Monday, April 28, 2008

Almost a Good Thai Greeting

Up in my little northern town I was taken to the big-time temple for a good luck ceremony. I sat it out in the back, it was too Thai for me, everyone had to wrap string around their heads from this vast trellises of string, it was all one piece.

The old uncle came back and sat with me, he doesn’t do too good on the floor anymore. We were chatting.

Two monks came over and he waived them to sit down, he’s old so he can do that. One monk was very old. I had been told some time ago how to greet monks, it’s not the usual “sawat’dee, c’ap.”

So I gave them my best “sa’doo, c’ap pom,” all proud of myself. I talked to the younger monk a little, it went good, he just asked the usual basic questions. I excused my self and quickly returned with ice water for both of them, show a little class.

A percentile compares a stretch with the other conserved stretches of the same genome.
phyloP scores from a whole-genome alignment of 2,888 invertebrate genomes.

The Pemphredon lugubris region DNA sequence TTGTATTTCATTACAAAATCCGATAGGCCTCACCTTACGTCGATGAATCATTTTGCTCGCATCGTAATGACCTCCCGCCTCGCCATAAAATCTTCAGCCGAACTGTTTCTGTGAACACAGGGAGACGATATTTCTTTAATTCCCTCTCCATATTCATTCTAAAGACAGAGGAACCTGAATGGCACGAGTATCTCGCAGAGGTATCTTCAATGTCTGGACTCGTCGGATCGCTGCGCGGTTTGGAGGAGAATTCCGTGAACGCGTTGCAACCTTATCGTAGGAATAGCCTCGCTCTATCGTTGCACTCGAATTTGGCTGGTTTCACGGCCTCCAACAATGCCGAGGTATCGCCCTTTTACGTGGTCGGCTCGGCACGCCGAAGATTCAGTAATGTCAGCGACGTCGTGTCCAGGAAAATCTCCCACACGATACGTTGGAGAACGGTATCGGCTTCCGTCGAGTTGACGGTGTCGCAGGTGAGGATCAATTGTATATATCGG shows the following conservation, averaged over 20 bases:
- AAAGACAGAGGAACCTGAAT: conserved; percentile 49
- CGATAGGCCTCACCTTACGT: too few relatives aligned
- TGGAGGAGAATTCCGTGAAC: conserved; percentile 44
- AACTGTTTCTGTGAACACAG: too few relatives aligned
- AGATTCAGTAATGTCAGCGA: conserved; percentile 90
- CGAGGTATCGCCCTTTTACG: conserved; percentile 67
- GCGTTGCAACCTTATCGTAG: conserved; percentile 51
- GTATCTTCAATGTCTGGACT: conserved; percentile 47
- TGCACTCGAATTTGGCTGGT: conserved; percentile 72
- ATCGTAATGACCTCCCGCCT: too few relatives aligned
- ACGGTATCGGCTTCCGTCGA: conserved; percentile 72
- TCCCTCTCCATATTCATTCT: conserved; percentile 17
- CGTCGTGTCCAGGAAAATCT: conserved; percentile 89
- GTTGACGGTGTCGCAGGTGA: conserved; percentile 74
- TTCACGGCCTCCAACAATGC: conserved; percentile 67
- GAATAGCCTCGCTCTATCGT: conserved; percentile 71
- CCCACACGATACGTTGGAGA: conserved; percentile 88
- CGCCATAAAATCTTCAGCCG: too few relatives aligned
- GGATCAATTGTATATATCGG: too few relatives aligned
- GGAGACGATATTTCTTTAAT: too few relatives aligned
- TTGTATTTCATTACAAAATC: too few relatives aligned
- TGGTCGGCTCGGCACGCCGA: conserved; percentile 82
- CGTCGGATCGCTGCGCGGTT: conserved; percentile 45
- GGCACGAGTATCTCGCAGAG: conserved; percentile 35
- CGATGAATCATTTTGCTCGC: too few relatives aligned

Later I found out that “sa’doo” isn’t so much a greeting as a “hail, oh great one” kind of thing. Except that I said it without the tones. Each of the two syllables has a definite tone to it; without the tones it means “evil.” This kind of thing happens a lot.

1 comment:

Anonymous said...

Yeah, god forbid I try to say something in Spanish that has a J in the middle. Ojete, meaning slow person... dumb ass... idiot. Took me three times to get my friend to understand me then of course the bastard says, "OH O-gjhgje-ete" and all that jumbled bull-ony there sounds a million times different then when I shit it out my hole. Even my best friends name I regularly bastardize as it begins with a "J". I figure they can take it until they can't and then they can shove it up their, politely tell me to just speak English.